The advent of intelligent content

Sarah O'Keefe / Analysis2 Comments

You can justify intelligent content with efficiency–more reuse, cheaper translation, better content management. The true value of intelligent content, however, is unlocked when you connect content across the organization.

For medium and large organizations, the efficiency argument easily wins the day. In a group of 10 or more writers, a one-time investment in automated formatting pays for itself almost immediately. When you add in the cost savings from localization, the financial benefits are compelling.

Efficiency, however, is not the only reason that intelligent content is important. Consider, once again, the rise of the printing press in the mid-1400s. The printing press was cheaper than hand-copying books, but it also had the following key differences:

  • Velocity. Printing is orders of magnitude faster than hand-copying.
  • Error rate. Printing errors are less common and easier to correct (because a mistake in printing setup results in an error in the same place in each copy).
  • Separation of copying and formatting. The copy function and the formatting function performed simultaneously by scribes (and illuminators) were separated. The printer would typeset pages; the printing press made the copies.

For intelligent content, we can also identify new characteristics:

  • Increased velocity, again.
  • Separation of content and formatting. Instead of applying formatting as the content is created, the formatting role is deferred until the information is rendered.
  • Metadata. Intelligent content can carry metadata, such as audience level or language.
  • Context. The context in which intelligent content is rendered can affect how the information is rendered.
  • Connection. We can integrate data, products, and content to provide new hybrids.

Of these, I think connection is the least understood today. The idea of hypertext is not particularly new, and we have basic examples already:

  • A reference to another book might take you to that book (or to an online bookseller’s listing of the book).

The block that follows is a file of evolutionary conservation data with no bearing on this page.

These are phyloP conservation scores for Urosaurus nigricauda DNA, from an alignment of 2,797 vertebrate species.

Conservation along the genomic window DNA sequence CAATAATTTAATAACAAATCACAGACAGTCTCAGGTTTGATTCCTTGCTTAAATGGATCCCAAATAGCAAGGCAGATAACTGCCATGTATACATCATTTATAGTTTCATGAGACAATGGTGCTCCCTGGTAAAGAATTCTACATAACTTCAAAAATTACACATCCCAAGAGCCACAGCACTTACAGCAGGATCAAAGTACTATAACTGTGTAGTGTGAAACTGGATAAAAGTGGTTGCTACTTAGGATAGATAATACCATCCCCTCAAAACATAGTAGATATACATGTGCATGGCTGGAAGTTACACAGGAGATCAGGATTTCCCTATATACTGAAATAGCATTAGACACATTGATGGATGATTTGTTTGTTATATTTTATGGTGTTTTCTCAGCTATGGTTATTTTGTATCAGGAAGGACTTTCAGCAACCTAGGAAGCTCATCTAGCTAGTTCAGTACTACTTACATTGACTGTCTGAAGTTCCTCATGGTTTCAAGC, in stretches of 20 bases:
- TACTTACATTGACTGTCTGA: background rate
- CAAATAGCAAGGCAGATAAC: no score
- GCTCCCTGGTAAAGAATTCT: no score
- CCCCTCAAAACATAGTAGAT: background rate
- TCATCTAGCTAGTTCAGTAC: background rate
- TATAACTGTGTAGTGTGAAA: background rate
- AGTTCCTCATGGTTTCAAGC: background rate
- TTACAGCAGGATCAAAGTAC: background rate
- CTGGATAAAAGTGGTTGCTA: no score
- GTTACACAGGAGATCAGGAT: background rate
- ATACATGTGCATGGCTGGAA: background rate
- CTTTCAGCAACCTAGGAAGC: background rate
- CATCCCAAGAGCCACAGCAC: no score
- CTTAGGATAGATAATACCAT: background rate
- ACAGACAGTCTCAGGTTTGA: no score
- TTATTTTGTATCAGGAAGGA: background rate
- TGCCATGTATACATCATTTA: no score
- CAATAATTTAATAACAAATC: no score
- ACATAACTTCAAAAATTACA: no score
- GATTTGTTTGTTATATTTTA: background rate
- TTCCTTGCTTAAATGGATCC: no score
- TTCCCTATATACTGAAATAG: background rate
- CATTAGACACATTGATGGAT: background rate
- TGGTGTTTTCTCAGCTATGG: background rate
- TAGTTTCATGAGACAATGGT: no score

• A reference to a part in a service manual could take you to a CAD drawing, a description of the part, or an order page.
  • In medical content, a mention of a specific disease could link to additional information about that disease.

But intelligent, connected content will go beyond these basic examples. Instead of laboriously encoding each link into information, I expect automatic linking. Based on metadata or other content characteristics, links will be generated when the content is rendered. The distinction between product and content will be blurred…when information appears as part of the product interface, is it part of the product? And there will be a need for product and content professionals who understand how to integrate data, product, and content to create a unified experience.

Intelligent content is about positioning information so that we are ready when these new requirements arise. A solution purpose-built to solve today’s problems will likely fail to address the new requirements. The investment in a more general solution may be worthwhile in order to keep your options open.

About the Author

Sarah O'Keefe

Twitter

Content strategy consultant and founder of Scriptorium Publishing. Bilingual English-German, voracious reader, water sports, knitting, and college basketball (go Blue Devils!). Aversions to raw tomatoes, eggplant, and checked baggage.

2 Comments on “The advent of intelligent content”

  1. I particularly love the *Connection* part, something not many in our community discuss except by Mark Baker when he talks about hyperlinks. The statement “The distinction between product and content will be blurred…when information appears as part of the product interface, is it part of the product?” is really interesting.

    1. Thanks, Vinish! Mark has some great information about automated content aggregation, and I saw a demo at tekom/tcworld that used this technique as well.

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